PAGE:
They had a budget, it was spent, then they needed more.....hmmm....too bad. The local gentry voted it down overwhelmingly. I think it was a statement against raising taxes, but it was also a statement/lesson to the city about fiscal responsibility.

If we as citizens simply agreed to bail out our city government everytime local officials over spent or mismanaged the annual budget, then what incentive would they have to ensure they don't do the same year after year??
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Old 06-03-2011, 08:39 AM
 
55 posts, read 102,411 times
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Quote:
Originally Posted by phetaroi View Post
I always do try to remember, however, that some of the things you consider to be "waste and misprioritized spending" are considered important to somebody.
.

exactly!


what i don't understand is how people here generally think that if there is a service they are not using, then it's "welfare" and they shouldn't have to pay. obviously there are things that are not welfare that they might not utilize like paying for school system that actually increase our property values.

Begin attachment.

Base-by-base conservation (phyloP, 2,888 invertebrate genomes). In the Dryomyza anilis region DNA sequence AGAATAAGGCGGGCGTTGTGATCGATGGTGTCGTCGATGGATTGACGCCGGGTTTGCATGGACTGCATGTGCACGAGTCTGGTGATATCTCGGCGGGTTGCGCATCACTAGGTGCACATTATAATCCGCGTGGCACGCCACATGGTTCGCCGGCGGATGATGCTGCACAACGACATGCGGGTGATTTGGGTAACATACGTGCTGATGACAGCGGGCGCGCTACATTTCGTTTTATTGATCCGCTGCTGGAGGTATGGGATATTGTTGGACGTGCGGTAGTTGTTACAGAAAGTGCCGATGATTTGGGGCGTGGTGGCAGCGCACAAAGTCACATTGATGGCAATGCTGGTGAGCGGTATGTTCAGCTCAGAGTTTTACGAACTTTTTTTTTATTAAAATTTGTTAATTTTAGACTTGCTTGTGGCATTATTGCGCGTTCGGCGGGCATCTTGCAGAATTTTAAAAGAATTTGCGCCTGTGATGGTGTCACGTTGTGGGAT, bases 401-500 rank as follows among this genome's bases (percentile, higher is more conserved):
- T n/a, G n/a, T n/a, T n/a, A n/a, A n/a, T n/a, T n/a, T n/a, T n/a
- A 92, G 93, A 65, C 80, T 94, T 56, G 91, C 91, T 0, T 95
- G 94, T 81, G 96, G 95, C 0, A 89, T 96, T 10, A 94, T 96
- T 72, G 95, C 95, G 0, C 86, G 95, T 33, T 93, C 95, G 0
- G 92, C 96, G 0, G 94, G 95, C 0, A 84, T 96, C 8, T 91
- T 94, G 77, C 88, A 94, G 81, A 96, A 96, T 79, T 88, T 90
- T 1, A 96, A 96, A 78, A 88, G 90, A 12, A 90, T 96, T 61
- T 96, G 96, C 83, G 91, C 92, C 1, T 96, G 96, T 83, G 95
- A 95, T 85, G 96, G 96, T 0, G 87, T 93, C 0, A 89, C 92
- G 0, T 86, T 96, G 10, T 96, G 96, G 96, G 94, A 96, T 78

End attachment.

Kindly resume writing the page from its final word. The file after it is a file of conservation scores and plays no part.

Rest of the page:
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Old 06-03-2011, 08:44 AM
 
Location: Colorado Springs, CO
2,139 posts, read 5,485,170 times
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Quote:
Originally Posted by phetaroi View Post
I think one of the questions I have is why COS seems to have a homeless population that APPEARS to be out of proportion to its size.

This seems true to me, as well. Coming from Cleveland, where there is a large homeless population, I was, nevertheless, surprised at the amount of homeless in COS when I moved here, before the recession.